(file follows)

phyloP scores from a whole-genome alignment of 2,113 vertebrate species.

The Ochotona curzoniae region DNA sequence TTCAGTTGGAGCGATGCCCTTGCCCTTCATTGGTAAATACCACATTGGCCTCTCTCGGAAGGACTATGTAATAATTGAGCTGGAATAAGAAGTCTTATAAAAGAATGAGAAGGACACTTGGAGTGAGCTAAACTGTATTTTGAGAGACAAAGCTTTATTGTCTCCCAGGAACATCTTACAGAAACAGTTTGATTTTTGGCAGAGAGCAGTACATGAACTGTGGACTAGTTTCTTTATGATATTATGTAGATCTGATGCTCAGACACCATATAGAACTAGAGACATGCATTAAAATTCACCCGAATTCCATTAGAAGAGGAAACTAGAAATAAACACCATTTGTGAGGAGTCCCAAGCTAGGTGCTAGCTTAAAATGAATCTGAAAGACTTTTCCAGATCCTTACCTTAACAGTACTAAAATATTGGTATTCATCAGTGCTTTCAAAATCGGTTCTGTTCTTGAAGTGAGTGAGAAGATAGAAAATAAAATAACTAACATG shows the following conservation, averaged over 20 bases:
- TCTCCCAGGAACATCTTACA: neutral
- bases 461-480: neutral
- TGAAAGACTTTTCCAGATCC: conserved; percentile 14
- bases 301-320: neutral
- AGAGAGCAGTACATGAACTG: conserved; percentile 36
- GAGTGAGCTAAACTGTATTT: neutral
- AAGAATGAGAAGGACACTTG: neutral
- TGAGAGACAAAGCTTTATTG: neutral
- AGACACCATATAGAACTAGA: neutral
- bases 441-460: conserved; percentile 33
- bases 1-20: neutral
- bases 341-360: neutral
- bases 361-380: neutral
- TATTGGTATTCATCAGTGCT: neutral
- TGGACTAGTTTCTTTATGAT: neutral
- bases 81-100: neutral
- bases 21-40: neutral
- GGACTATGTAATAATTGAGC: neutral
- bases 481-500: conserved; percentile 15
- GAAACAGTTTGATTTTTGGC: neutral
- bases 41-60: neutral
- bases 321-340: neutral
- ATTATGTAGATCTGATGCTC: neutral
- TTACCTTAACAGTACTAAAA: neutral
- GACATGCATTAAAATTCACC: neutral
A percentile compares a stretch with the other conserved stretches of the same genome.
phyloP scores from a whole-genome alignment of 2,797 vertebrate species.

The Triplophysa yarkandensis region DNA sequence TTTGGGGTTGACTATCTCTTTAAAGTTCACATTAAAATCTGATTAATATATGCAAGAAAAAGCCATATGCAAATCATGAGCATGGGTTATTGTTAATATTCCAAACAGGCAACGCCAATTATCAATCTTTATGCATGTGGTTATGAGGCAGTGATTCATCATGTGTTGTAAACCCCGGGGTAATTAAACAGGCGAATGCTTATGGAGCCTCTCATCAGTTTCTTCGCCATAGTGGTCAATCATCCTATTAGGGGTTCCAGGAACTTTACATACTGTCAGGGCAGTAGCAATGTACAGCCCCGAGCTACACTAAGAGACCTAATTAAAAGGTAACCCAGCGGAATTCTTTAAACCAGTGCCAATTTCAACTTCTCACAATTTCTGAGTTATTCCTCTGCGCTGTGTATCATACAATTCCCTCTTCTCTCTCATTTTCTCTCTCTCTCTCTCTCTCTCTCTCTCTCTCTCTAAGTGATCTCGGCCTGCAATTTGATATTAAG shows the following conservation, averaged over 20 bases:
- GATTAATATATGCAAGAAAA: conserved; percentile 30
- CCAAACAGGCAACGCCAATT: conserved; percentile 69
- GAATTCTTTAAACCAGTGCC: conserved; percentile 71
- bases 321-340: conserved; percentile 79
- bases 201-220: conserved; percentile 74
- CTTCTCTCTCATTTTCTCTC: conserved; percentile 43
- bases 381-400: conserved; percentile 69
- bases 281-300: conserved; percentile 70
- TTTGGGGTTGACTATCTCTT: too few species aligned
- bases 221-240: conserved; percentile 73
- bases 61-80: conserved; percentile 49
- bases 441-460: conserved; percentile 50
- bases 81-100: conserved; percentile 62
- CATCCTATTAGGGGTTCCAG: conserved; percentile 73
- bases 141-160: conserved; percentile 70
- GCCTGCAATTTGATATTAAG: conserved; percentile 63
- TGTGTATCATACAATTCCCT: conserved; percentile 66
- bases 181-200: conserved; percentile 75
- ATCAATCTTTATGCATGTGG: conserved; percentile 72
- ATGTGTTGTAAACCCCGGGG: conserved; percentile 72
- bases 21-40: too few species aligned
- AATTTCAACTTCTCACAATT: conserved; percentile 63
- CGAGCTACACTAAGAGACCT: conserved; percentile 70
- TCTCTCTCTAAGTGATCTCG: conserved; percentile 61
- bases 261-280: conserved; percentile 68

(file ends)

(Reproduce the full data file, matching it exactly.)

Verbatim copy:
phyloP scores from a whole-genome alignment of 2,113 vertebrate species.

The Ochotona curzoniae region DNA sequence TTCAGTTGGAGCGATGCCCTTGCCCTTCATTGGTAAATACCACATTGGCCTCTCTCGGAAGGACTATGTAATAATTGAGCTGGAATAAGAAGTCTTATAAAAGAATGAGAAGGACACTTGGAGTGAGCTAAACTGTATTTTGAGAGACAAAGCTTTATTGTCTCCCAGGAACATCTTACAGAAACAGTTTGATTTTTGGCAGAGAGCAGTACATGAACTGTGGACTAGTTTCTTTATGATATTATGTAGATCTGATGCTCAGACACCATATAGAACTAGAGACATGCATTAAAATTCACCCGAATTCCATTAGAAGAGGAAACTAGAAATAAACACCATTTGTGAGGAGTCCCAAGCTAGGTGCTAGCTTAAAATGAATCTGAAAGACTTTTCCAGATCCTTACCTTAACAGTACTAAAATATTGGTATTCATCAGTGCTTTCAAAATCGGTTCTGTTCTTGAAGTGAGTGAGAAGATAGAAAATAAAATAACTAACATG shows the following conservation, averaged over 20 bases:
- TCTCCCAGGAACATCTTACA: neutral
- bases 461-480: neutral
- TGAAAGACTTTTCCAGATCC: conserved; percentile 14
- bases 301-320: neutral
- AGAGAGCAGTACATGAACTG: conserved; percentile 36
- GAGTGAGCTAAACTGTATTT: neutral
- AAGAATGAGAAGGACACTTG: neutral
- TGAGAGACAAAGCTTTATTG: neutral
- AGACACCATATAGAACTAGA: neutral
- bases 441-460: conserved; percentile 33
- bases 1-20: neutral
- bases 341-360: neutral
- bases 361-380: neutral
- TATTGGTATTCATCAGTGCT: neutral
- TGGACTAGTTTCTTTATGAT: neutral
- bases 81-100: neutral
- bases 21-40: neutral
- GGACTATGTAATAATTGAGC: neutral
- bases 481-500: conserved; percentile 15
- GAAACAGTTTGATTTTTGGC: neutral
- bases 41-60: neutral
- bases 321-340: neutral
- ATTATGTAGATCTGATGCTC: neutral
- TTACCTTAACAGTACTAAAA: neutral
- GACATGCATTAAAATTCACC: neutral
A percentile compares a stretch with the other conserved stretches of the same genome.
phyloP scores from a whole-genome alignment of 2,797 vertebrate species.

The Triplophysa yarkandensis region DNA sequence TTTGGGGTTGACTATCTCTTTAAAGTTCACATTAAAATCTGATTAATATATGCAAGAAAAAGCCATATGCAAATCATGAGCATGGGTTATTGTTAATATTCCAAACAGGCAACGCCAATTATCAATCTTTATGCATGTGGTTATGAGGCAGTGATTCATCATGTGTTGTAAACCCCGGGGTAATTAAACAGGCGAATGCTTATGGAGCCTCTCATCAGTTTCTTCGCCATAGTGGTCAATCATCCTATTAGGGGTTCCAGGAACTTTACATACTGTCAGGGCAGTAGCAATGTACAGCCCCGAGCTACACTAAGAGACCTAATTAAAAGGTAACCCAGCGGAATTCTTTAAACCAGTGCCAATTTCAACTTCTCACAATTTCTGAGTTATTCCTCTGCGCTGTGTATCATACAATTCCCTCTTCTCTCTCATTTTCTCTCTCTCTCTCTCTCTCTCTCTCTCTCTCTCTAAGTGATCTCGGCCTGCAATTTGATATTAAG shows the following conservation, averaged over 20 bases:
- GATTAATATATGCAAGAAAA: conserved; percentile 30
- CCAAACAGGCAACGCCAATT: conserved; percentile 69
- GAATTCTTTAAACCAGTGCC: conserved; percentile 71
- bases 321-340: conserved; percentile 79
- bases 201-220: conserved; percentile 74
- CTTCTCTCTCATTTTCTCTC: conserved; percentile 43
- bases 381-400: conserved; percentile 69
- bases 281-300: conserved; percentile 70
- TTTGGGGTTGACTATCTCTT: too few species aligned
- bases 221-240: conserved; percentile 73
- bases 61-80: conserved; percentile 49
- bases 441-460: conserved; percentile 50
- bases 81-100: conserved; percentile 62
- CATCCTATTAGGGGTTCCAG: conserved; percentile 73
- bases 141-160: conserved; percentile 70
- GCCTGCAATTTGATATTAAG: conserved; percentile 63
- TGTGTATCATACAATTCCCT: conserved; percentile 66
- bases 181-200: conserved; percentile 75
- ATCAATCTTTATGCATGTGG: conserved; percentile 72
- ATGTGTTGTAAACCCCGGGG: conserved; percentile 72
- bases 21-40: too few species aligned
- AATTTCAACTTCTCACAATT: conserved; percentile 63
- CGAGCTACACTAAGAGACCT: conserved; percentile 70
- TCTCTCTCTAAGTGATCTCG: conserved; percentile 61
- bases 261-280: conserved; percentile 68